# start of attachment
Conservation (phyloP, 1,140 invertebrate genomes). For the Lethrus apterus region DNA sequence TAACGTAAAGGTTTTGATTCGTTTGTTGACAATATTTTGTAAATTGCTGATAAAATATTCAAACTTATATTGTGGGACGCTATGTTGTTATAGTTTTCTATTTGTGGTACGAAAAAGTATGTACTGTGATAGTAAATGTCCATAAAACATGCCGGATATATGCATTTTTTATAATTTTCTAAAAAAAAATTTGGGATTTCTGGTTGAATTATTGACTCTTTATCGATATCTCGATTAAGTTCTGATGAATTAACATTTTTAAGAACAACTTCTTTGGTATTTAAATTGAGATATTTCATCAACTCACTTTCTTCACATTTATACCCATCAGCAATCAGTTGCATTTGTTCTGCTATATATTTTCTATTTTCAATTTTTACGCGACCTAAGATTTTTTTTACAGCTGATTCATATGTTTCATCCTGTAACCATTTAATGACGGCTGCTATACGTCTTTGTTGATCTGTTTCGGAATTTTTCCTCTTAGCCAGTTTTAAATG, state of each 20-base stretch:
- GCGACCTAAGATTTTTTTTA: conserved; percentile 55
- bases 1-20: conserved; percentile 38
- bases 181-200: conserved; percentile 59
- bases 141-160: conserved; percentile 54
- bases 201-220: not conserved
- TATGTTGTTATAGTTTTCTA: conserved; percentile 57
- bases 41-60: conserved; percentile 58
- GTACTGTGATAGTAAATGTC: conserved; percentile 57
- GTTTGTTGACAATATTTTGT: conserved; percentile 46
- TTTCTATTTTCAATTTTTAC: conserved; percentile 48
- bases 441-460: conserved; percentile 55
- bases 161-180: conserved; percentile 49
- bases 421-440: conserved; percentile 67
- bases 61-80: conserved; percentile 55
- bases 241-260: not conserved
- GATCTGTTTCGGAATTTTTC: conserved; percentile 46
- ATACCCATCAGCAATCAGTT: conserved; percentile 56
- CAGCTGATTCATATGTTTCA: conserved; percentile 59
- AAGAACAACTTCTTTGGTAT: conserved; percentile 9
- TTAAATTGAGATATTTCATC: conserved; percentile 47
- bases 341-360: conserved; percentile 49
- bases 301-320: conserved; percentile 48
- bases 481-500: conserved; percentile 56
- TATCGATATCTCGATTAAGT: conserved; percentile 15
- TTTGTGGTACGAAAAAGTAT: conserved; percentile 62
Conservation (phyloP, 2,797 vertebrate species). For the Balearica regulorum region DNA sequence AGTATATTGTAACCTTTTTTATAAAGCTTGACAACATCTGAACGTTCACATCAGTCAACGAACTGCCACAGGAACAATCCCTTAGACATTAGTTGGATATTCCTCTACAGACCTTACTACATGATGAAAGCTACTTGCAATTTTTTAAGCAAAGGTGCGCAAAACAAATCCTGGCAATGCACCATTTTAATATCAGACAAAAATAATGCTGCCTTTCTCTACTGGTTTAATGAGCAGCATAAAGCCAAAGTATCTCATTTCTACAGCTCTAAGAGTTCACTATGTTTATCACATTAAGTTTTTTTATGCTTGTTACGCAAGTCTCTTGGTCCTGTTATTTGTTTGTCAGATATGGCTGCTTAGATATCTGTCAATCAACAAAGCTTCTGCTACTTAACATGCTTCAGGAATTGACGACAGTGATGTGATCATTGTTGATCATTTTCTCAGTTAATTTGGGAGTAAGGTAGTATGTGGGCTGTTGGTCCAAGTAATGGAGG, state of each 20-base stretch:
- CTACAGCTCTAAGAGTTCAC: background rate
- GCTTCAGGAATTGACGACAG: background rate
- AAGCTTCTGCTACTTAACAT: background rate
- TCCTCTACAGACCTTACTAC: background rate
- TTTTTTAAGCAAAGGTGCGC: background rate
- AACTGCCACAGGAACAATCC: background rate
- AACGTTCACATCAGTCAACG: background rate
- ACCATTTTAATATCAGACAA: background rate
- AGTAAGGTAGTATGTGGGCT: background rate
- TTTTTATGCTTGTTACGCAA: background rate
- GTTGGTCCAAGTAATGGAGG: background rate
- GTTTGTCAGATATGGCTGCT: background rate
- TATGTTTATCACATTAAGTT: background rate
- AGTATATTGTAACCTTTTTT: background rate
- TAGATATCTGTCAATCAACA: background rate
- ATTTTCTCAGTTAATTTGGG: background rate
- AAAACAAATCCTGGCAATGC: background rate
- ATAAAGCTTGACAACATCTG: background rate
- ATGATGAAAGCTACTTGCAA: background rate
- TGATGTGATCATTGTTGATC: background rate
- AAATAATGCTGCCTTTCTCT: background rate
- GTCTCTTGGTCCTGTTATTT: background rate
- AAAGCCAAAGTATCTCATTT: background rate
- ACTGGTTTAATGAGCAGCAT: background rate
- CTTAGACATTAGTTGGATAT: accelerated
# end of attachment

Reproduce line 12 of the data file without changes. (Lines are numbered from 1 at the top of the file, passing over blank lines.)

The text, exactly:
- bases 441-460: conserved; percentile 55